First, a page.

Victory for Kauai kumu hula after Japan court rules she may copyright her choreography

Victory for Kauai kumu hula after Japan court rules she may copyright her choreography

HONOLULU (HawaiiNewsNow) - During the four year legal battle, kumu hula Kapu Kinimaka-Alquiza of Hanapepe, Kauai danced in a Japan court to show that her hula choreography was original. She filed suit to get a Japanese hula operator to stop using her choreography without permission.

According to NHK, a judge in Osaka district court ruled Thursday that hand movements in hula express lyrics, show originality and may be copyrighted.

"I'm very very happy not just for myself, but that our story can help other kumu hula," she said.

For 26 years, Kinimaka-Alquiza taught hula for the Kyushu Hawaiian Association. When she left in 2014, she asked the operator to stop using the thousands of dances she had choreographed but apparently that didn't happen. NHK reported the operator said hula cannot be copyrighted since its hand movements are like sign language.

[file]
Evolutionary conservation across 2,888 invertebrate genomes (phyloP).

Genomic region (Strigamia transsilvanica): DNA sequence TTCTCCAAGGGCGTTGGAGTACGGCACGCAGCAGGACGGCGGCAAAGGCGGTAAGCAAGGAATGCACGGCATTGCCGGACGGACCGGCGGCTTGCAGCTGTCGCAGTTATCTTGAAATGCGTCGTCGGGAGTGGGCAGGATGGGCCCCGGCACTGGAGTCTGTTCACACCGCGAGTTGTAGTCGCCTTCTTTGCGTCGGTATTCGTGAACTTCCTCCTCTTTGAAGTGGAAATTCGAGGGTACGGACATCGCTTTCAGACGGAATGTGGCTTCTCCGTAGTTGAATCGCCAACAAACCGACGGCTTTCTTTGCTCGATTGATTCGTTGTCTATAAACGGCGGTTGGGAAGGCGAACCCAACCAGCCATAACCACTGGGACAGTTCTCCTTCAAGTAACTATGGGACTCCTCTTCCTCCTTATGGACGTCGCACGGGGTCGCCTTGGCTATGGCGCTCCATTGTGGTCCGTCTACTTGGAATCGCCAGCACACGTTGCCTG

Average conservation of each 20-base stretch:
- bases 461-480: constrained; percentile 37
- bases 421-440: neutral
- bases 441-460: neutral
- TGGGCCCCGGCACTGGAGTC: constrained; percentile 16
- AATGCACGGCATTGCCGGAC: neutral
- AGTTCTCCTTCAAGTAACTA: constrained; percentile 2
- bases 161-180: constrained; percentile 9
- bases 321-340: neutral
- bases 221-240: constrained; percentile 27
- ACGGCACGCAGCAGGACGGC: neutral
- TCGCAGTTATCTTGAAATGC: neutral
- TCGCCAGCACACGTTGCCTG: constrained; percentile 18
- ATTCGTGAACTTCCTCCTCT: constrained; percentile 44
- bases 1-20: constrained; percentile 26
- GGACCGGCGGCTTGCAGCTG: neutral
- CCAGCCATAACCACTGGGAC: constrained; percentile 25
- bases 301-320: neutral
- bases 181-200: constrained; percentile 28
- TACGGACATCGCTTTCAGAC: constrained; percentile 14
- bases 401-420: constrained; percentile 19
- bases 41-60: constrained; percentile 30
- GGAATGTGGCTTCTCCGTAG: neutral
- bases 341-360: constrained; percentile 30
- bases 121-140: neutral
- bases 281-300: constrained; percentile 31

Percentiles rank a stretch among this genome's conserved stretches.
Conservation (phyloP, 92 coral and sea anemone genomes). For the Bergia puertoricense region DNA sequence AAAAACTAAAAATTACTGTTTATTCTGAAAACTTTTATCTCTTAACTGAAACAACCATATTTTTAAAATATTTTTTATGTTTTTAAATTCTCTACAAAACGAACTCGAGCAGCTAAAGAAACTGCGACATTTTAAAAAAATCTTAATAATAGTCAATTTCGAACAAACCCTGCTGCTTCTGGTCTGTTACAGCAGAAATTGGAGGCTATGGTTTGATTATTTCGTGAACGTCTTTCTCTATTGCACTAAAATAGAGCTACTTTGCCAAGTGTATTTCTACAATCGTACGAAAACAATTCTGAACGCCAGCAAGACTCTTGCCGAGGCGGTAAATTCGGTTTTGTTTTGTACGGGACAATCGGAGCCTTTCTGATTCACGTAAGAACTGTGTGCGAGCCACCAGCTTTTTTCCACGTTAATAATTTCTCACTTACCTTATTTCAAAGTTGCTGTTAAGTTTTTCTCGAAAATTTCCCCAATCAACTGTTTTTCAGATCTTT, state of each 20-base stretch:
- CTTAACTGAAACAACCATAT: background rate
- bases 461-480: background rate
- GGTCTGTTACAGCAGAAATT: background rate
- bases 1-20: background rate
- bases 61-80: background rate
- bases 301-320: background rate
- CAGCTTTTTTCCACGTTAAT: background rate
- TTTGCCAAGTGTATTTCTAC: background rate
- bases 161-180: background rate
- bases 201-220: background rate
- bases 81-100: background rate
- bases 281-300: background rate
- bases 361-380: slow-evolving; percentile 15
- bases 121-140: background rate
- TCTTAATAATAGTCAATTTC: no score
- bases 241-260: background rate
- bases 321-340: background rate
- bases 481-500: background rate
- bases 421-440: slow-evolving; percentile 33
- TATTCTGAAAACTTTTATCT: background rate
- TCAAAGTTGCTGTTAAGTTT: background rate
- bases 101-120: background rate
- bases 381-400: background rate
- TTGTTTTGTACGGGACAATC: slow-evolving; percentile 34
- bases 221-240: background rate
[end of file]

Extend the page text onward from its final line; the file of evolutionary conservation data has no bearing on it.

"I have never ran into anyone who was so disrespectful to the culture and totally ignored my request," said Kinimaka-Alquiza.

Kinimaka-Alquiza says she had no contract in Japan, but will consider them in the future.

"Our hula and our choreography is our intellectual property right and this is something that all kumu should know especially when we travel away to do workshops," said kumu hula Vicky Holt Takamine.

She says the case is reminder that working for hula associations in Japan has different rules than dancing hula in a halau.

"An association is a business. It's not a halau at all," said Takamine.

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